Based on my experience, I'm inclined to believe Lt. Gen. Kevin C. Kiley, chief of the Army Medical Command:
While acknowledging "pretty distressing" conditions in some rooms at Building 18, Kiley said the problems were neither widespread nor symptoms of a system that allows soldiers to languish. The building is not "emblematic of a process of Walter Reed that has abandoned soldiers and their families," said Kiley, who was commander at the hospital before becoming surgeon general in 2004.
"I want to reset the thinking . . .," Kiley said. "While we have some issues here, this is not a horrific, catastrophic failure at Walter Reed."
I have no idea how this compares to private medicine, since this is the only experience I have. I'd venture to assume that other than being able to pick your doctor, and being much better at managing processes and capacity, it's probably not much different.
The key is process and capacity management and the ability (or lack thereof) to handle it. I would argue that a privately run hospital, operating as a business would have the ability to use cash flow to add to capacity and invest in process improvement as it benefits the hospital. Military hospitals are run using tax dollars, and let me tell you, things are tough all over, if you're not on the ground in a combat zone. From the second story in the Washington Post series:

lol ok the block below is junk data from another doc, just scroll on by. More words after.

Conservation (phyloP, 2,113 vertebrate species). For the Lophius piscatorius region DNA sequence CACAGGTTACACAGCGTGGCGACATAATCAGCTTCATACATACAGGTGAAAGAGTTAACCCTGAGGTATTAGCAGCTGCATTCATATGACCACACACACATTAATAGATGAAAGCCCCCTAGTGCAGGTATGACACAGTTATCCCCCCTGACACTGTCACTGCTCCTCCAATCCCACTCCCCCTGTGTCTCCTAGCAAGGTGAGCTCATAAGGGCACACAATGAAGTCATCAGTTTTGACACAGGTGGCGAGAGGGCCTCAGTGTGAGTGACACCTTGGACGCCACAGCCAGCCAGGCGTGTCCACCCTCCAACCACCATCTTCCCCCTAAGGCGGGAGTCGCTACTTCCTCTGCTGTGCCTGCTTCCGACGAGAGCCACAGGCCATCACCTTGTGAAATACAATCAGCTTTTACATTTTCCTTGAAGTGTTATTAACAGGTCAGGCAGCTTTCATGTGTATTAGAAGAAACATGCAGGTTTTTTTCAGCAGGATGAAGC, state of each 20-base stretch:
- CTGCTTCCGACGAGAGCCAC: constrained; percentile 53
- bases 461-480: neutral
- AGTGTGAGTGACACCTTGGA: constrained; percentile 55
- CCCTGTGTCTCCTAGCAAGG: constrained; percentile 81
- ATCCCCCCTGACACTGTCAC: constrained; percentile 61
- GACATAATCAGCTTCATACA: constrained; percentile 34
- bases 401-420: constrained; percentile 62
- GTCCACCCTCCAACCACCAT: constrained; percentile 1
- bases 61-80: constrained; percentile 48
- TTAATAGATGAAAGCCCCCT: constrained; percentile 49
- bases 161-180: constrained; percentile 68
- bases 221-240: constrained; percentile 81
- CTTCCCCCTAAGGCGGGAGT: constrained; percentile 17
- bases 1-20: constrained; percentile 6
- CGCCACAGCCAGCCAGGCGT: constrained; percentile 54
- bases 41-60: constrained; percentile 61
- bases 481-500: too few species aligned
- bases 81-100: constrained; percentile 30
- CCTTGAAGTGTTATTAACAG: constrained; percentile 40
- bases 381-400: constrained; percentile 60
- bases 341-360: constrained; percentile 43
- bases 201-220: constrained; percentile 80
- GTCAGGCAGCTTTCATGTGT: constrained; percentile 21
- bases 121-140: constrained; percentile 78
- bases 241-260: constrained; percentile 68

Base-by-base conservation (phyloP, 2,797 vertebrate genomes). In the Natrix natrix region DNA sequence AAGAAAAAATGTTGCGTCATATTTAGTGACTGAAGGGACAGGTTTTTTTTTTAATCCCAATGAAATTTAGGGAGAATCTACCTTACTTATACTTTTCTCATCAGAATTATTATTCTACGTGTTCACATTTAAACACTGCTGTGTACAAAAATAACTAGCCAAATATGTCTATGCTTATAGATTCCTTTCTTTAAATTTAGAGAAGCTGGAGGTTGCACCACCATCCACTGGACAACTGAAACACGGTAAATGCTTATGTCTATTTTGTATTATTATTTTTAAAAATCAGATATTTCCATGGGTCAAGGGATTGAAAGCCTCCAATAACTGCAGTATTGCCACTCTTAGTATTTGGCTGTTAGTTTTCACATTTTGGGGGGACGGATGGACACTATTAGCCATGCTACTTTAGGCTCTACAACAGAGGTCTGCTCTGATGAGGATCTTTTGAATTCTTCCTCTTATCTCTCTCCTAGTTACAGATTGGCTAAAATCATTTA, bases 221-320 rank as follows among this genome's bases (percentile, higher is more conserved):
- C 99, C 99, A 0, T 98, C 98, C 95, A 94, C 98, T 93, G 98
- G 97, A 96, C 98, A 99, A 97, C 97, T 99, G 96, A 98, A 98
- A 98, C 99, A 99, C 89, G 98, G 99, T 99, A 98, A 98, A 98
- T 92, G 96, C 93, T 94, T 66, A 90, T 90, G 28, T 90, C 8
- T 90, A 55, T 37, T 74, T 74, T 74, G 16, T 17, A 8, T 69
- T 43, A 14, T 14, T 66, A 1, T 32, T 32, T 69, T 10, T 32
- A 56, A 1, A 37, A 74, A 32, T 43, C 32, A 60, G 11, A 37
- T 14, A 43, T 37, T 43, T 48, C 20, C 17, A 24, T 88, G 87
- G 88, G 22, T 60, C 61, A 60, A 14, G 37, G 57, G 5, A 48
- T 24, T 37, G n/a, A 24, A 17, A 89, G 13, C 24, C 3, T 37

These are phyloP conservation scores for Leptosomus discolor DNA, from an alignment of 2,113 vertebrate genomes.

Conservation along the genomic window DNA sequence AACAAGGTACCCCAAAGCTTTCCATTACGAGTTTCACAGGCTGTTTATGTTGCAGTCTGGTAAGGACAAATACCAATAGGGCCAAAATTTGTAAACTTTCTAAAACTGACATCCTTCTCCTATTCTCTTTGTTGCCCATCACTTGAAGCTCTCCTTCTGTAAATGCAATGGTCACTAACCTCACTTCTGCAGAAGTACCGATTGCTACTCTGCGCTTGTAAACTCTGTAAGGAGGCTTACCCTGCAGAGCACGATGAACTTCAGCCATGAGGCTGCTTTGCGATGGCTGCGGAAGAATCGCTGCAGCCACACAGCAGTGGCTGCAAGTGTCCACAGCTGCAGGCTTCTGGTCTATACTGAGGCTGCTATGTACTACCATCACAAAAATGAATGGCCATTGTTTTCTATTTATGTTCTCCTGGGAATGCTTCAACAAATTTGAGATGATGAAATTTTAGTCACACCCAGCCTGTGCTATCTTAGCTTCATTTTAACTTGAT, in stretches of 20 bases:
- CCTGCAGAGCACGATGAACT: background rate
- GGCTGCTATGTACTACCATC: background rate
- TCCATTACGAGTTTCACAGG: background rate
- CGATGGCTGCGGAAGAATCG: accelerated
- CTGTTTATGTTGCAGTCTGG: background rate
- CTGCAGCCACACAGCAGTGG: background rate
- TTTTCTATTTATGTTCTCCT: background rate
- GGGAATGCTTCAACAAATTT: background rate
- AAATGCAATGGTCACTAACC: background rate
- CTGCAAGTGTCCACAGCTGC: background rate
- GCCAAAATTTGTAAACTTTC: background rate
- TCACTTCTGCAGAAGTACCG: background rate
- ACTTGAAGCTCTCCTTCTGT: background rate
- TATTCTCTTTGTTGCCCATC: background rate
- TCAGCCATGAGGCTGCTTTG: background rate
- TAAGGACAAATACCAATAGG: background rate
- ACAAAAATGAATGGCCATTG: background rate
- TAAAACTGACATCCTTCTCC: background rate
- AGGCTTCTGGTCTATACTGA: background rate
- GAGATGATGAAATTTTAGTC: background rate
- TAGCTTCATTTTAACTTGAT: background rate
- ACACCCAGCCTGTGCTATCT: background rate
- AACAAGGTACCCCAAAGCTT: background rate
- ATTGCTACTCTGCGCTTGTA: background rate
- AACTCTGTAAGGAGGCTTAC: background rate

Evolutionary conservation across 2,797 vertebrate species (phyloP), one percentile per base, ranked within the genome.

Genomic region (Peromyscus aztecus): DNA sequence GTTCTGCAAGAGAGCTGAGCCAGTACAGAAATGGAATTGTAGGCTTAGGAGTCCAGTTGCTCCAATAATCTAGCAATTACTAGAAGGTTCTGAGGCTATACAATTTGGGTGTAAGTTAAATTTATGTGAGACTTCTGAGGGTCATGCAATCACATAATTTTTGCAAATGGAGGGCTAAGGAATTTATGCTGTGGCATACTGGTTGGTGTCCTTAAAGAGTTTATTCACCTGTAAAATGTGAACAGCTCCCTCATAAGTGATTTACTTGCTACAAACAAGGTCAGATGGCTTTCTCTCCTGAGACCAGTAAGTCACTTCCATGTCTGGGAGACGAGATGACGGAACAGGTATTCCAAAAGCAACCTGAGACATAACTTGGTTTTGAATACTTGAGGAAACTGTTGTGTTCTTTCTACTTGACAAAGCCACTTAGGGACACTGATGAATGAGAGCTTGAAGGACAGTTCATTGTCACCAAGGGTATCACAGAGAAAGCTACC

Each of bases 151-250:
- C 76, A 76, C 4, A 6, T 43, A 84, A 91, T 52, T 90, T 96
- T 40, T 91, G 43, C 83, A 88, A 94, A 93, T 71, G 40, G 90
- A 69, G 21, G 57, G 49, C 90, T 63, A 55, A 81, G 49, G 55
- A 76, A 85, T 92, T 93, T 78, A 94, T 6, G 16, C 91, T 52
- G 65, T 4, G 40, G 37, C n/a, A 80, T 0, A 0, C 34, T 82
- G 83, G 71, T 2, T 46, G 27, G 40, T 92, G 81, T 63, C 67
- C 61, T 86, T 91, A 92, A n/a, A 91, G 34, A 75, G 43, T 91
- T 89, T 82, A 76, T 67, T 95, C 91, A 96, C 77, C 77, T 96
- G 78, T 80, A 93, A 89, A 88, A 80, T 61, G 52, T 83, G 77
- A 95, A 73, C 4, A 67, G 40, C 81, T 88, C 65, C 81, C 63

The conflict in Iraq has hatched a virtual town of desperation and dysfunction, clinging to the pilings of Walter Reed. The wounded are socked away for months and years in random buildings and barracks in and around this military post.The point is that Walter Reed ran out of capacity to accommodate demand 10 years ago, and has been deteriorating ever since. Now that its been put on the chopping block by BRAC, do you suppose it was on the top of the list for expenditure of your tax dollars? Not until the Washington Post story. None of the repair that Building 18 needs are free, just like none of the health care my family and I receive is free. The money has to come from somewhere.
The luckiest stay at Mologne House, a four-story hotel on a grassy slope behind the hospital. Mologne House opened 10 years ago as a short-term lodging facility for military personnel, retirees and their family members. Then came Sept. 11 and five years of sustained warfare. Now, the silver walkers of retired generals convalescing from hip surgery have been replaced by prosthetics propped against Xbox games and Jessica Simpson posters smiling down on brain-rattled grunts.
I'm not defending anyone involved here. I think the conditions that some of the soldiers and marines lived in were deplorable and the fact that it took the Washington Post, the resignation of the Secretary of Army and... was there a General?... just ridiculous. If there's one thing I've learned in my eight-and-a-half years in the military, it's that if you make a mistake, or if you know of a problem, do not be the senior man with a secret. Tell your boss, try to resolve it, have a plan. It's clear that someone did not follow that rule.
Michelle Malkin: Milbloggers on WaPo Series: Broken System, Biased Report
Bloviating Zeppelin: What We Want
Smash @ Michelle Malkin: Healing Walter Reed - The Rest of the Story
BlackFive @ Michelle Malkin: @WR